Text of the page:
Summer program designed to boost children’s vocabulary

Sandra Frank, CEO at All Faith's Food Bank, announces a pilot program June 1 for "Talking is Teaching." Research indicates that children from poor neighborhoods may hear up to 30 million fewer words before kindergarten than more affluent youth. [Photo provided by Barancik Foundation]

Sandra Frank, CEO at All Faith's Food Bank, announces a pilot program June 1 for "Talking is Teaching." Research indicates that children from poor neighborhoods may hear up to 30 million fewer words before kindergarten than more affluent youth. [Photo provided by Barancik Foundation]

By Tim Fanning

SARASOTA — Reading, singing, or just talking to a small child can help close the 30-million-word gap children from low-income families hear by the time they are in kindergarten compared to their more affluent classmates.

Talking is Teaching, a summer pilot program, hopes to help parents recognize their power to boost their child’s early brain and vocabulary development through simple, everyday actions. Vocabulary development during early schooling is linked to later reading skills and general success in school.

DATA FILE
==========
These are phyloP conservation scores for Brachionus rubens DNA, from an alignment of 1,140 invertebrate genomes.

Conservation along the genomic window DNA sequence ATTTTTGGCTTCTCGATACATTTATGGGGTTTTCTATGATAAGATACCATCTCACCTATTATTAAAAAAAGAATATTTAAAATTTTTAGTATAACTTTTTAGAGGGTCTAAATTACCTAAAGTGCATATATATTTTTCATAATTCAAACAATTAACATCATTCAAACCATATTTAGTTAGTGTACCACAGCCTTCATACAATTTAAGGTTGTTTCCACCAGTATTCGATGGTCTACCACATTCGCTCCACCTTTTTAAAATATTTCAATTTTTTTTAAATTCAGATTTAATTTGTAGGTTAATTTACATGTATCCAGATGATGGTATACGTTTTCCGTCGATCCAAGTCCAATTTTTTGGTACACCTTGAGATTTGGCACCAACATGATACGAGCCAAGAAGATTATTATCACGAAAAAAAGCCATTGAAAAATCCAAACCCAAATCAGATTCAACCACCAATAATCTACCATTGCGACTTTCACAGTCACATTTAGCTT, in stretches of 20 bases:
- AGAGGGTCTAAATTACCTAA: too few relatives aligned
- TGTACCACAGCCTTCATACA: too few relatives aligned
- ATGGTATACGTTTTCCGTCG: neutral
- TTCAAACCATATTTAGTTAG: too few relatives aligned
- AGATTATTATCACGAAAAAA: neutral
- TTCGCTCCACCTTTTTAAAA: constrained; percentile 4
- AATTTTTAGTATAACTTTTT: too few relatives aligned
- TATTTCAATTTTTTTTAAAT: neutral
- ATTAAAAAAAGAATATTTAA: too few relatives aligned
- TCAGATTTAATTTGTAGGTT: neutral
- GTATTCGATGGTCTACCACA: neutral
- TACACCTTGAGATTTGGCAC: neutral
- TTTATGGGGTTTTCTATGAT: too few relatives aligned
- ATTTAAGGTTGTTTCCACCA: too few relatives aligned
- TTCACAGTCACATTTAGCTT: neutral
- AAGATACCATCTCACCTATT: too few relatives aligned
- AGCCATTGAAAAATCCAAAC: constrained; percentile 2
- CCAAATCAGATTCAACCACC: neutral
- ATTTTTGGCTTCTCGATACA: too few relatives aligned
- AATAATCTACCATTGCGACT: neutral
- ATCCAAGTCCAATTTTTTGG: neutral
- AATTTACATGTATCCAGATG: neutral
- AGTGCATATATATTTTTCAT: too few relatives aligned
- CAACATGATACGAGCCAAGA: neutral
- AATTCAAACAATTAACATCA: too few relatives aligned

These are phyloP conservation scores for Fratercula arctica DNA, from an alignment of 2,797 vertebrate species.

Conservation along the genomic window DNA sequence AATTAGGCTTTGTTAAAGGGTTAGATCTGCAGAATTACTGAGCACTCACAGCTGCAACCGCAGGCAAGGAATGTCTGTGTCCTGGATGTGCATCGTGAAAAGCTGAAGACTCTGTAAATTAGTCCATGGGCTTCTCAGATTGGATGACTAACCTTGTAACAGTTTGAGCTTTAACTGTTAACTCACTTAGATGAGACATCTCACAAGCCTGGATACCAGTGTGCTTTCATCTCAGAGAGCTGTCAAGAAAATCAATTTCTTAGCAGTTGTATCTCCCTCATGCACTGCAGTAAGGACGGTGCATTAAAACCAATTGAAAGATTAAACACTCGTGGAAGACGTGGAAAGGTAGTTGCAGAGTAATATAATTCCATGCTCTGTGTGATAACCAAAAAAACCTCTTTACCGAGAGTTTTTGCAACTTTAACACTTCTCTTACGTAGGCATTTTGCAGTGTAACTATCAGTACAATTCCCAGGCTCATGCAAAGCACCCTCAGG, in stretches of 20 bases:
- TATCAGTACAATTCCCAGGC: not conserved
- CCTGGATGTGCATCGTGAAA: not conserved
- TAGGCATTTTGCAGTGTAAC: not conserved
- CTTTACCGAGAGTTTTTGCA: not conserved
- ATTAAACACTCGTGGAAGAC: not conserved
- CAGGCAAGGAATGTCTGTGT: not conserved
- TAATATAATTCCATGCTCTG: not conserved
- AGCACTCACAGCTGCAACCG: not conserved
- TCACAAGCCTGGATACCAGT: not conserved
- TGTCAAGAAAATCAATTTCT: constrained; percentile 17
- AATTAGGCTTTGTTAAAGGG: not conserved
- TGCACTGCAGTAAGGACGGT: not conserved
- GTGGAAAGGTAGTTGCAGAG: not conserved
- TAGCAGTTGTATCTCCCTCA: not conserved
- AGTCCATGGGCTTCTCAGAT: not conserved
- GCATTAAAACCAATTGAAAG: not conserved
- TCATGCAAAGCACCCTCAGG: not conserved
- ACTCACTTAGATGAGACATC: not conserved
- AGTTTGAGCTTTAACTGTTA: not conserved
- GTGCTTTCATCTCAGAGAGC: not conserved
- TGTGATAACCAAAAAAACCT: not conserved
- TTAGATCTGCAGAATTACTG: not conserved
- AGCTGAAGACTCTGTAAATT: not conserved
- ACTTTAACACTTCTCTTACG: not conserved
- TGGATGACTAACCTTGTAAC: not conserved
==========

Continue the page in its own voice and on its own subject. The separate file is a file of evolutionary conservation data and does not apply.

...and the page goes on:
Throughout the summer, posters, flyers and bookmarks with conversational tips for parents will be available at All Faiths Food Bank’s Sprout trucks, Boys and Girls Clubs, public libraries, Sarasota Memorial Hospital and Children First and Forty Carrots classrooms.

“Talking is Teaching: Talk, Read, Sing” is part of a national public awareness and action campaign that encourages parents and caregivers to talk, read and sing more with their young children from birth.

Research indicates that basic interactions with young children — such as describing objects seen during a walk or bus ride, singing songs, or telling stories — can build vocabulary, prepare kids for school, and lay a strong foundation for lifelong learning. By age 3, studies show, children from poor neighborhoods or from lower-income families may hear up to 30 million fewer words than more privileged youth.

“This pilot came as a result of discussions with our nonprofit partners on how to get young children ready to read,” Teri A Hansen, president of the Barancik Foundation, said in a statement. “These partners suggested a local Talking is Teaching campaign, encouraging parents to talk, read and sing to their children daily.”

“We are pleased to partner with Too Small to Fail which provides open-source materials, resources and guidance, making it easy to start a campaign in our community,” Hansen said.

The Charles & Margery Barancik Foundation and its nonprofit partners announced the summer pilot program June 1 at the kickoff of All Faiths Food Bank’s Summer Hunger Program.

Parents and early educators are encouraged to visit talkingisteaching.org to see and share resource materials online.